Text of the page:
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    I agree 100%, i went simple 300 gr TSX in my 375, that way i can shoot everything i want, it shoots flat (for a bigger gun) and hits hard. Loaded Hodgdon 4895 ~ 63.5 grs and the 300 TSX, bullet is +2500, it shoots great grps and other then 1 bad shoot on a Gemsboc, i have never had to do a follow up shoot, other then a 2nd just in case on my buff (PH said its the dead ones that kill you...). As for my 300 win mag i shoot the cheaper Nosler ballistic tip in 165 gr and have never lost a north american animal, deer nor moose, they shoot great as well and again shoot a great grp, this is my more long distant gun, as its topped with a Leupold Mark 4

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    Yes, I like the Nosler Ballistic tip, Nosler Accubond and Hornady Interbonds too. I understand that the Barnes TSX is SUPER. I like expanding bullets that don't leave the animal as often and expand their energy (generally into the lung area). I don't eat much off the ribs anyway. And if animal can't breath it is not going anywhere.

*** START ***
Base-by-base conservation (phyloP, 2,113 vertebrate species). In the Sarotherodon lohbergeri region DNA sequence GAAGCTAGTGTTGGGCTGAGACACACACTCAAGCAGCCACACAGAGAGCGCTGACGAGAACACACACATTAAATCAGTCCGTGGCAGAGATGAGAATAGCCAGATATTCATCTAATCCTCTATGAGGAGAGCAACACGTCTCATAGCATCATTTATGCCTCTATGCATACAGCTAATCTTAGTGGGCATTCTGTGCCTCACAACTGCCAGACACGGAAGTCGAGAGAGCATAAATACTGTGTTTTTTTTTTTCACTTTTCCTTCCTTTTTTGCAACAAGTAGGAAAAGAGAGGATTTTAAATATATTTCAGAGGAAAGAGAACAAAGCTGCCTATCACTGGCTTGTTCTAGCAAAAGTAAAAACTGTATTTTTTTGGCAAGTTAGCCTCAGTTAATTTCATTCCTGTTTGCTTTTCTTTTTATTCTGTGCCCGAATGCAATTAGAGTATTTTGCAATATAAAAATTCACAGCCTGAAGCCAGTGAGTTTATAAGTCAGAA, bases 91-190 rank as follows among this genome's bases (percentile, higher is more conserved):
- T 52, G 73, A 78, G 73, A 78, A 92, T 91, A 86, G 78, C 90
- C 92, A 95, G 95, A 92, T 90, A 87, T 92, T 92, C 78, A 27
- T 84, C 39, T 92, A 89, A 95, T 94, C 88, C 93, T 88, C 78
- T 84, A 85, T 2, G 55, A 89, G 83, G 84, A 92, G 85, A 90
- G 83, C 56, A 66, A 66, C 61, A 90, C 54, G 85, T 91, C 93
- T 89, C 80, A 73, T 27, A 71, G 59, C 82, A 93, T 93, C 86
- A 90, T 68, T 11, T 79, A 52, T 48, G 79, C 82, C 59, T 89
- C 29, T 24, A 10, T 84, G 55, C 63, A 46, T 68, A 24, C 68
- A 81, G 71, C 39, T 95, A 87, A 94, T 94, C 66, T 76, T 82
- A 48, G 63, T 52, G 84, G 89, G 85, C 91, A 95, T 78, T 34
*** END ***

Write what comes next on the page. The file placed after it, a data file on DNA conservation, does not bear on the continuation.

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    Quote Originally Posted by PeteG View Post
    Diamondhitch - it is pretty expensive to buy factory ammo here, .22hornet is +-$100 for 50, .300 +-$130 for 20, .375 +-$200 for 20, .416 +-$400for 20.
    a couple of afternoons a month can cost quite a bit for us!
    Thats the reason we want to reload!!
    Once we get going, i wont bother reloading cheaper bullets, its not a great deal of money saved by loading cheaper bullets as opposed to premium bullets.

    Thunderhead - I am happier in my workshop than the office!! i'm certainly looking forward to spending some time trying out different loads.

    thanks for the info
    Wow!! No wonder my PH said the best calibers for plains game was the ones he owned